US government shutdown fight puts new Israel and Ukraine aid in doubt

US government shutdown fight puts new Israel and Ukraine aid in doubt

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The US Congress is far from a deal to avoid a looming government shutdown and pass President Joe Biden’s $106bn request for security aid to Ukraine and Israel, as another budgetary stand-off in Washington’s threatens to undercut the White House’s foreign policy goals.

With less than a week to go before a Friday deadline to pass a spending bill or shutter federal offices and operations, Republicans and Democrats have no clear path to a compromise, amid deep divisions on international aid, funding for border security, and the direction of fiscal policy.

The prospect of a looming shutdown with no aid approved for Ukraine and Israel threatens to overshadow the Asia-Pacific Economic Cooperation (Apec) summit Biden is hosting in San Francisco next week, including his planned meeting with China’s President Xi Jinping.

The Pentagon warned this week it was being forced to “meter out” its support for Kyiv, after 95 per cent of its funds for Ukraine had been exhausted.

“We’re going to continue to roll out packages, they just are getting smaller,” Sabrina Singh, the defence department’s deputy press secretary, told reporters on Thursday.

“So we really implore Congress to pass the supplemental request that the president sent up so that we can continue to meet Ukraine’s battlefield needs,” she added.

The stand-off over the federal budget also poses the first leadership test for new Republican House Speaker Mike Johnson, who was elected to the position last month after far-right dissidents ousted Kevin McCarthy from the post for striking a deal with Democrats to avoid the last shutdown threat, just six weeks ago.

Given the big gap between Biden’s request for Ukraine and Israel and what Republicans are prepared to pass, lawmakers have been discussing whether they can pass a new stop-gap funding measure to give more time for negotiations until mid-December. But it is unclear whether such a so-called “continuing resolution” has enough support in both chambers of Congress.

Republicans have grown increasingly wary of further aid to Ukraine and are pushing for policies to prevent the flow of migrants coming over the US-Mexico border in exchange for their support. Although the White House and Democrats have their own plans to tighten border security, they are not as aggressive, so no agreement is in sight.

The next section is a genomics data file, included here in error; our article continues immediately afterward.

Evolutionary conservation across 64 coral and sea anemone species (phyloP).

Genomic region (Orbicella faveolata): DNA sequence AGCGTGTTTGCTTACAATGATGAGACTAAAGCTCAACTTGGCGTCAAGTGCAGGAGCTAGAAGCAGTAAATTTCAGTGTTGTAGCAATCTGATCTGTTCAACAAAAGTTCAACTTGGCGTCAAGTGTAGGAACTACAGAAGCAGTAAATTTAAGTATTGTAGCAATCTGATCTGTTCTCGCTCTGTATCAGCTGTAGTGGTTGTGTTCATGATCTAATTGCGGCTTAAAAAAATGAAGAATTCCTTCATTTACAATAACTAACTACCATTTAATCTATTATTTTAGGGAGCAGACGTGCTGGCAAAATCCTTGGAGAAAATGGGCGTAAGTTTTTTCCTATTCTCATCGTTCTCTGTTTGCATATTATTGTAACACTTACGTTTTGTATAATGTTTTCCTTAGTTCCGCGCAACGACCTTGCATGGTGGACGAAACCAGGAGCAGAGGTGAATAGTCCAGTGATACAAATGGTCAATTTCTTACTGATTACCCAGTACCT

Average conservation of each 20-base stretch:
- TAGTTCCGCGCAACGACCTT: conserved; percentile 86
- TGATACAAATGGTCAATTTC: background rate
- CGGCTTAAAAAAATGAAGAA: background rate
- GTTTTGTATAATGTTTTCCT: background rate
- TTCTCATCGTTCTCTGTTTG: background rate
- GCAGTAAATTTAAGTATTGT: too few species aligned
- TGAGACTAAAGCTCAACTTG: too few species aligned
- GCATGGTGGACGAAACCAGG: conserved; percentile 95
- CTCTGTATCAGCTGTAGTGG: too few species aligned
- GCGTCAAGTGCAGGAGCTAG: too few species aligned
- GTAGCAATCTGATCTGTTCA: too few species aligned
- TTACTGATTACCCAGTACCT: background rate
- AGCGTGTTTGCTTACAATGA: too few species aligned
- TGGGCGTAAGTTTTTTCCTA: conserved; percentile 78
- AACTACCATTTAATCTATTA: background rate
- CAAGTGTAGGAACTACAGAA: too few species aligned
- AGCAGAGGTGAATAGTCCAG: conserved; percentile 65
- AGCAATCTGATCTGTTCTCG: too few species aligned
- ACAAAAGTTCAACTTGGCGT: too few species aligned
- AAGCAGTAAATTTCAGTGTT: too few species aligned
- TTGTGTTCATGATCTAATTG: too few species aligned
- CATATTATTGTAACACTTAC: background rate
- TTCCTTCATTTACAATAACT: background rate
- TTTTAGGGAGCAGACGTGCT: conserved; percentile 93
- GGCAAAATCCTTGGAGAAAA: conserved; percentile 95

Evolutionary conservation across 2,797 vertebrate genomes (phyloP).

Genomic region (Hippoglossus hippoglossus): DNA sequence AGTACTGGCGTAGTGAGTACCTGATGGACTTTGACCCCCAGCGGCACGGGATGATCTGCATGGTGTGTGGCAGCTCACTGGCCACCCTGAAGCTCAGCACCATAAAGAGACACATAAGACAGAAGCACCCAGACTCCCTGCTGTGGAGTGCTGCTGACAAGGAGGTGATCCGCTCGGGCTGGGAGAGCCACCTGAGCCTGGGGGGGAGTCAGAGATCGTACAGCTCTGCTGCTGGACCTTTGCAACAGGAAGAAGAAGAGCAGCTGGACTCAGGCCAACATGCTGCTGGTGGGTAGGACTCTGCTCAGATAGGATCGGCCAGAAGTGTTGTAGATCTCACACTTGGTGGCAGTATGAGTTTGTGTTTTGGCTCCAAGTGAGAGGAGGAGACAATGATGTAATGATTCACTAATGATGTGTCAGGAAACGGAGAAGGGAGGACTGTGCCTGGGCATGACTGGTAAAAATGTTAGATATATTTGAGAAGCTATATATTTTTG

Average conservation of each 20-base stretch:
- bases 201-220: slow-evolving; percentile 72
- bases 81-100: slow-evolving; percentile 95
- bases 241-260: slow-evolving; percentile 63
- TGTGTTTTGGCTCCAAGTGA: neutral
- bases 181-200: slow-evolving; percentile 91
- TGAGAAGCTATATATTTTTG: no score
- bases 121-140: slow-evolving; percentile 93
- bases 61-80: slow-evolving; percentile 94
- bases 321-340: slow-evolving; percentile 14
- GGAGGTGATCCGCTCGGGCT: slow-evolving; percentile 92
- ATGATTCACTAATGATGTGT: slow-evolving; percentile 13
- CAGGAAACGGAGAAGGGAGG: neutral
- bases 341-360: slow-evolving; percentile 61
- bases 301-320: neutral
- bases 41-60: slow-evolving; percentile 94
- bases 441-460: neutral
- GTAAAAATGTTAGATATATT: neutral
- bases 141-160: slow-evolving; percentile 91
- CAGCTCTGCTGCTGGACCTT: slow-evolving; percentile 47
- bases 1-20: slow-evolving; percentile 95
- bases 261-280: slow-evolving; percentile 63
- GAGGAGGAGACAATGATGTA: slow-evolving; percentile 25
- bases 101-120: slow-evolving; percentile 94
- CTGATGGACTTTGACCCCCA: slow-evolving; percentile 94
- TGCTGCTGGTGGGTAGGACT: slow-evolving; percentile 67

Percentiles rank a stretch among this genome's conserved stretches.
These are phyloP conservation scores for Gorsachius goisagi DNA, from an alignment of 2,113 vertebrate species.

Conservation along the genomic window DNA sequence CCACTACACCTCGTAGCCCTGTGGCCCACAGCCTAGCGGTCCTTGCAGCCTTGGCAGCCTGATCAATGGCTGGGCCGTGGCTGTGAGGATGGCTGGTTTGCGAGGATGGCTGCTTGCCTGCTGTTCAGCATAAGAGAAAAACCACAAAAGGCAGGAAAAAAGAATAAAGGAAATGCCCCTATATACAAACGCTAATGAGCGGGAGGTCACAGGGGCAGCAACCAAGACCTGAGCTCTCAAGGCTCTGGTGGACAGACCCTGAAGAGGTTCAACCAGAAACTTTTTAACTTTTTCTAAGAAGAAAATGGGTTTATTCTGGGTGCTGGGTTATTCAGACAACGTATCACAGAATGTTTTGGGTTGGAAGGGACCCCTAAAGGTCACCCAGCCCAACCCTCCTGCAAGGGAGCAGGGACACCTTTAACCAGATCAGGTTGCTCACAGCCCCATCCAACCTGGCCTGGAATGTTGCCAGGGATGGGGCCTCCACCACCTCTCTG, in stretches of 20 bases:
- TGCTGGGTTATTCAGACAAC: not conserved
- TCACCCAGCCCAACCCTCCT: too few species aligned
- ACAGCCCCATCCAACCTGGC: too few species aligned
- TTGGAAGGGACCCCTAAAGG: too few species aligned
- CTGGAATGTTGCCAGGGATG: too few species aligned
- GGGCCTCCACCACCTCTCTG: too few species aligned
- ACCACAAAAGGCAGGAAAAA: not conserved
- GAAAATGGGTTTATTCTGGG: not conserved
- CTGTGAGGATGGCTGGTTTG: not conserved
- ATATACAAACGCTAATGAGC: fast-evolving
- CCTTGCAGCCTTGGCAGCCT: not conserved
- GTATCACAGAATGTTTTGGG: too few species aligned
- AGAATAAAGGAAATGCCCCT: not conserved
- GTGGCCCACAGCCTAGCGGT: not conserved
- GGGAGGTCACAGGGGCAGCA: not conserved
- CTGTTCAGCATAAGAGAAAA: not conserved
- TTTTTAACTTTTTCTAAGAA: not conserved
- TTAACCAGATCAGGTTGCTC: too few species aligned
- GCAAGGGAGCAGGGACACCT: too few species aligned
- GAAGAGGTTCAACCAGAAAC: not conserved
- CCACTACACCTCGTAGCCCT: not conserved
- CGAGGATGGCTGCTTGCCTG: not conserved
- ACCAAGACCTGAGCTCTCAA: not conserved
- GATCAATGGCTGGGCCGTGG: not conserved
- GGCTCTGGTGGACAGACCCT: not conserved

There is broader bipartisan support in Congress to pass additional aid to Israel, but House Republicans have tied it to an unrelated measure gutting the Internal Revenue Service’s ability to audit wealthy Americans and big business, making it unpalatable to Democrats.

Some Democrats are also pushing back against unconditional aid to Israel. Chris Van Hollen of Maryland and other Democratic senators wrote to the administration this week, asking to “ensure that any US-provided equipment is used in a manner consistent with US law”.

With a shutdown looming on November 17, Johnson has floated a peculiar proposal, which would shutter different parts of the government by different deadlines in order to raise pressure for a deal. The idea has baffled even Republican allies — and the new speaker, a little known ally of former president Donald Trump from northwestern Louisiana, is facing criticism for wasting precious time.

“I still have reservations about that approach because it means we would have to confront the possibility of a government shutdown more than once,” said Susan Collins, a Republican senator from Maine. “That just seems to me to be taking an unnecessary risk.”

Senator Dick Durbin, who has served in Congress for 40 years, said other veterans of the Senate “chuckled” when they heard of Johnson’s idea. “Most of us are sceptical,” the Illinois Democrat told the Financial Times.

“I haven’t figured out why we would want to do that,” said Democrat Tim Kaine, a Virginia senator.

Asked about the path forward for Ukraine and Israel aid, Senator Mitt Romney said simply, “that’s a big topic”. Congressman Chuck Fleischmann, a Tennessee Republican, said “candidly” he was “unsure”.

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